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Pied Fantail feeding juvenile cuckoo

on 13th October 2008

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In late August 2008, Mark Chua documented an adult Pied Fantail (Rhipidura javanica) feeding a very hungry juvenile cuckoo (above). Interestingly, Mark had earlier seen another pair around the same the area of the Sungei Buloh Wetland Reserve.

The cuckoo was a Rusty-breasted Cuckoo (Cacomantis sepulcralis) (below left), seen from South Thailand and Peninsular Malaysia through Sumatra, Borneo, Java, Bali and the Philippines and to Lesser Sundas.

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The bird is an uncommon resident of Singapore, seen near coastal areas and around mangroves.

This cuckoo is a brood parasite with more than 60 species of hosts recorded throughout its range. Payne (1997) lists these hosts to include sunbird, tailorbird, shrike, flycatcher, fantail, white-eye, wren… the list goes on.

In Singapore the host has been identified as the Pied Fantail. Over at Peninsular Malaysia, the Tickell’s Blue Flycatcher (Cyornis tickelliae) is another of its brood-host (Wells, 2007).

Interestingly, most of the hosts are smaller birds. This means that foster parents need to work extra hard to find food for the larger cuckoo chick and a much larger fledgling.

References:
1.
Davies, N. B. (2000). Cuckoos, cowbirds and other cheats. London: T&AD Poyser.
2. Payne, R.B. (1997). Family Cuculidae (cucoos). Pp.508-607 in: del Hoyo, J., Elliott, A. & Sargatal, J. eds. Handbook of the birds of the world. Vol. 4. Sandgrouse to Cuckoos. Barcelona: Lynx Editions.
3. Payne, R.B. (2005). The cuckoos. Oxford University Press.
4. Wells, D.R. (2007). The birds of the Thai-Malay Peninsular. Vol. II, Passerines. Christopher Helm, London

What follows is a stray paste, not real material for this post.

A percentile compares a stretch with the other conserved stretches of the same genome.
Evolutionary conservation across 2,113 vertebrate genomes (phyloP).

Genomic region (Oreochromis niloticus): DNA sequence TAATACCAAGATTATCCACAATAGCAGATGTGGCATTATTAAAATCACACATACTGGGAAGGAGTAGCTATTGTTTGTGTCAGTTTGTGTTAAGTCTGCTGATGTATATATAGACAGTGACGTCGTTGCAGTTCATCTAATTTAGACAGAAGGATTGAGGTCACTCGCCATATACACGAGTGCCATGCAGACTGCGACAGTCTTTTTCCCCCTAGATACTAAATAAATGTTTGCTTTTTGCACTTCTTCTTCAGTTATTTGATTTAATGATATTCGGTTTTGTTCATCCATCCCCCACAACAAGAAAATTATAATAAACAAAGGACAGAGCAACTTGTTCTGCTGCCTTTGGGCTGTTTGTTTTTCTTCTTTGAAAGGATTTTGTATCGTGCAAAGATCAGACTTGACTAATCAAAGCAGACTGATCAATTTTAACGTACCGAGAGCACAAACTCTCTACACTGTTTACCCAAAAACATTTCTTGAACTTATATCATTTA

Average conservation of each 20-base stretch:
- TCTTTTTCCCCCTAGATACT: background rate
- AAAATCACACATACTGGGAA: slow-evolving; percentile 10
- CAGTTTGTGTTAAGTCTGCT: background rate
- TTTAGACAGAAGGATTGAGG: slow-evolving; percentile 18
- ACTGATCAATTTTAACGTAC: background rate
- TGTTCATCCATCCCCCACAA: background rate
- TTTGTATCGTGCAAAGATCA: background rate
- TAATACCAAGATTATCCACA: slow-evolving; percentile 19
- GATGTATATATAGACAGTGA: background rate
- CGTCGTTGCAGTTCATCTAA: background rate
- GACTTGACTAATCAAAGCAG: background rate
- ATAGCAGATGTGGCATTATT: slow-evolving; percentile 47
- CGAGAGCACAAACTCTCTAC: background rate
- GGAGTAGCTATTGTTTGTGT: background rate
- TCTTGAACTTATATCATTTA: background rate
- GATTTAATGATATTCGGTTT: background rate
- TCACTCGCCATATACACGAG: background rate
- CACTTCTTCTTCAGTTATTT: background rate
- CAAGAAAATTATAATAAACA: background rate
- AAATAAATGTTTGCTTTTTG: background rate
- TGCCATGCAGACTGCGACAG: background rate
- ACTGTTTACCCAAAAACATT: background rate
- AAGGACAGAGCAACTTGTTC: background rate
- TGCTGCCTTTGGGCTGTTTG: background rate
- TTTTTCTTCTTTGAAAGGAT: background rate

This post is a cooperative effort between www.naturepixels.org and BESG to bring the study of bird behaviour through photography to a wider audience.

If you like this post please tap on the Like button at the left bottom of page. Any views and opinions expressed in this article are solely those of the authors/contributors, and are not endorsed by the Lee Kong Chian Natural History Museum (LKCNHM, NUS) or its affiliated institutions. Readers are encouraged to use their discretion before making any decisions or judgements based on the information presented.

YC Wee

Dr Wee played a significant role as a green advocate in Singapore through his extensive involvement in various organizations and committees: as Secretary and Chairman for the Malayan Nature Society (Singapore Branch), and with the Nature Society (Singapore) as founding President (1978-1995). He has also served in the Nature Reserve Board (1987-1989), Nature Reserves Committee (1990-1996), National Council on the Environment/Singapore Environment Council (1992-1996), Work-Group on Nature Conservation (1992) and Inter-Varsity Council on the Environment (1995-1997). He is Patron of the Singapore Gardening Society and was appointed Honorary Museum Associate of the Lee Kong Chian Natural History Museum (LKCNHM) in 2012. In 2005, Dr Wee started the Bird Ecology Study Group. With more than 6,000 entries, the website has become a valuable resource consulted by students, birdwatchers and researchers locally and internationally. The views and opinions expressed in this article are his own, and do not represent those of LKCNHM, the National University of Singapore or its affiliated institutions.

Other posts by YC Wee

2 Responses

  1. On Saturday 15 Aug 2009 at around 11:00 am, I also observed at Sungei Buloh Wetland Reserve (Hide 1.2) a pied fantail feeding a juvenile cuckoo. The cuckoo chick (already fledged but could not determine its specie) was quiet when the parent(s) were away foraging but burst with long loud cries when the parent(s) returned with food to direct the them to its perching location.

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